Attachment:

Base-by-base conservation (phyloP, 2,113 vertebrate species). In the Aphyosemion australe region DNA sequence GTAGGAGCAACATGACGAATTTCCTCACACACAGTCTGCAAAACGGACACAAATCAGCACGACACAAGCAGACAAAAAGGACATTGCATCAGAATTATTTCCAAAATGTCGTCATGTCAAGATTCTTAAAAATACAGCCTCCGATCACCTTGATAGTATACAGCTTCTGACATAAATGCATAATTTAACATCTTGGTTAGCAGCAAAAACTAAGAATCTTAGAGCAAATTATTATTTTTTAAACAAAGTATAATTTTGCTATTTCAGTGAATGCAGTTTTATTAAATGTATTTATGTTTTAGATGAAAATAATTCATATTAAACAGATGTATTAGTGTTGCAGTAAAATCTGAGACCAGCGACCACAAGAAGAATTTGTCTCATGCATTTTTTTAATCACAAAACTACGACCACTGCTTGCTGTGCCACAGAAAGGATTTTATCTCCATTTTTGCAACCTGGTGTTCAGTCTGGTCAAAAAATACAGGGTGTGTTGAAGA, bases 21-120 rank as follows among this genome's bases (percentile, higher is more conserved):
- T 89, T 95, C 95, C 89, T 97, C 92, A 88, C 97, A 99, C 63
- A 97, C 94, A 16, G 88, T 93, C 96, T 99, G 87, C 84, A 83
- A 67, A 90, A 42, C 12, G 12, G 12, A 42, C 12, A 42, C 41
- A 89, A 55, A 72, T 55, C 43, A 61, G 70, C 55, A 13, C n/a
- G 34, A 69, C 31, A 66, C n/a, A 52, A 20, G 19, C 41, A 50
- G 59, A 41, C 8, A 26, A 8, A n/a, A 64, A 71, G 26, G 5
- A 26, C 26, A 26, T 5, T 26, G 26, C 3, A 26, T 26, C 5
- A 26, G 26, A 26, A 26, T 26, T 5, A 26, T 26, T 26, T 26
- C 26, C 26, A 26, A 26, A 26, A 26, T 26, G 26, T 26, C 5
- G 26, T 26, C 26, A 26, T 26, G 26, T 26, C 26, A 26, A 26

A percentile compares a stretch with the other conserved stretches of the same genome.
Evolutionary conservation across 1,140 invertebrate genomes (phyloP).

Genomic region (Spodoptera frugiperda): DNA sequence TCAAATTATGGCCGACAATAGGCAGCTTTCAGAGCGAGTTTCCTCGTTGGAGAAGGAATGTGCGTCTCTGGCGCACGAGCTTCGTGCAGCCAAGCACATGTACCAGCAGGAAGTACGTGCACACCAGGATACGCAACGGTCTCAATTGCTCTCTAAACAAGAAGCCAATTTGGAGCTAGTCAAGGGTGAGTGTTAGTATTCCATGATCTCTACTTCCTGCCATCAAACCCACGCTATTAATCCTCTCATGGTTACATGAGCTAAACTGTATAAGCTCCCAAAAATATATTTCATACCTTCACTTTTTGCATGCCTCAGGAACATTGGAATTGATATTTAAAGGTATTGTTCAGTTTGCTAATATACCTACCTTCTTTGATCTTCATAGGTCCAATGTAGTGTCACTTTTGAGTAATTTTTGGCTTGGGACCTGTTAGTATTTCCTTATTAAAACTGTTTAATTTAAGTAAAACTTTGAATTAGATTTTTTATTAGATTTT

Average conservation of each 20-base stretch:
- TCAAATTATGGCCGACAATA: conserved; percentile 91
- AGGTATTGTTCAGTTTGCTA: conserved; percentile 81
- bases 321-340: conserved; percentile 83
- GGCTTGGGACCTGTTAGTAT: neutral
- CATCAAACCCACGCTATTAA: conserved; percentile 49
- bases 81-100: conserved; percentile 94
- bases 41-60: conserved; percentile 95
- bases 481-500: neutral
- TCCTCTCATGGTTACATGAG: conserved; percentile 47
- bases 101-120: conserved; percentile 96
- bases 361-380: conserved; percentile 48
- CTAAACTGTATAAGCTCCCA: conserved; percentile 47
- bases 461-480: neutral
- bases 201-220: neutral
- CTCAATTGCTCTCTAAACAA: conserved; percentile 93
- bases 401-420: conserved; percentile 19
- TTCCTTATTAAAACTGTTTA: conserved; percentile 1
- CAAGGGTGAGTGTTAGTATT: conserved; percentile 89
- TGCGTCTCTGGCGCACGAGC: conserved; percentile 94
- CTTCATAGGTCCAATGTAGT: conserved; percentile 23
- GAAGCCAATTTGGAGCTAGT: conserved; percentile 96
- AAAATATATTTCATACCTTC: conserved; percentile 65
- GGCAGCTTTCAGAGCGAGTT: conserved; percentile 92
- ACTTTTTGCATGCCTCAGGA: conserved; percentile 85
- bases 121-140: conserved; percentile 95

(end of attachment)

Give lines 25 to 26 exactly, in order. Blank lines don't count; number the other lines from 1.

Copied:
- bases 101-120: conserved; percentile 96
- bases 361-380: conserved; percentile 48